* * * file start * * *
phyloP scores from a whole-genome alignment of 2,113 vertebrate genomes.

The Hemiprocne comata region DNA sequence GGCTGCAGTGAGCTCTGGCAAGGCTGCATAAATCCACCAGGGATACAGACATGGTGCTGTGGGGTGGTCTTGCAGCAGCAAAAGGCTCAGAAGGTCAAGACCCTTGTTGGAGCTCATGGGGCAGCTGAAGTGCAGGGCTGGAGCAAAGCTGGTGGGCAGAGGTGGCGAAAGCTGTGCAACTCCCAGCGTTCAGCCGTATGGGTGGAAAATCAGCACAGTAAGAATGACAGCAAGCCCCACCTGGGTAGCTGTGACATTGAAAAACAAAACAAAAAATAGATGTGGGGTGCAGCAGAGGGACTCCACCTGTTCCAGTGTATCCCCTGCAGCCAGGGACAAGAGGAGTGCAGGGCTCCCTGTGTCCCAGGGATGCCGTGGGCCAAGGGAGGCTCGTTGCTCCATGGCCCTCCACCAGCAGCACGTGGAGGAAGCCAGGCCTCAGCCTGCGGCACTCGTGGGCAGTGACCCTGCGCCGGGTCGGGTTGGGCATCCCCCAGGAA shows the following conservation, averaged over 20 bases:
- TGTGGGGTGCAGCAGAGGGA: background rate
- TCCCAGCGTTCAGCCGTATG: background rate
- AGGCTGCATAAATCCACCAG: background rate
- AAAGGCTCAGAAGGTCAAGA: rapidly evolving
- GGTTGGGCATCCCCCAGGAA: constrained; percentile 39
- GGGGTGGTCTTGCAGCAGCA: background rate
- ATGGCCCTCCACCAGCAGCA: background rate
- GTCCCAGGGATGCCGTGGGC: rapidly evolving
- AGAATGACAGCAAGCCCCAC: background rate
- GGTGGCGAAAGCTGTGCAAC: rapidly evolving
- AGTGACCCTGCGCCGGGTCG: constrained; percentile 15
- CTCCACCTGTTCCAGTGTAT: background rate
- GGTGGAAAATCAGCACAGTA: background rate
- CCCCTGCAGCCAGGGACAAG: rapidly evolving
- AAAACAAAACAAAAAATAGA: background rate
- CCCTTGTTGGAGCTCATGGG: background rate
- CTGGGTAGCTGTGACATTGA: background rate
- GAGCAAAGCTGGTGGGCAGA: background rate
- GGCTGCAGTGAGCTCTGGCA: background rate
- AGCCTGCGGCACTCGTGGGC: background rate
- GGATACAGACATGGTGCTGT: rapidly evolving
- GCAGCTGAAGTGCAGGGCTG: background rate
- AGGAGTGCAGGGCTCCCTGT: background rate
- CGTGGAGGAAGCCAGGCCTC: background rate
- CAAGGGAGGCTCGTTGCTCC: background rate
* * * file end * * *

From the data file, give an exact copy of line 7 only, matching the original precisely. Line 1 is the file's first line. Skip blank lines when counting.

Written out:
- GGTTGGGCATCCCCCAGGAA: constrained; percentile 39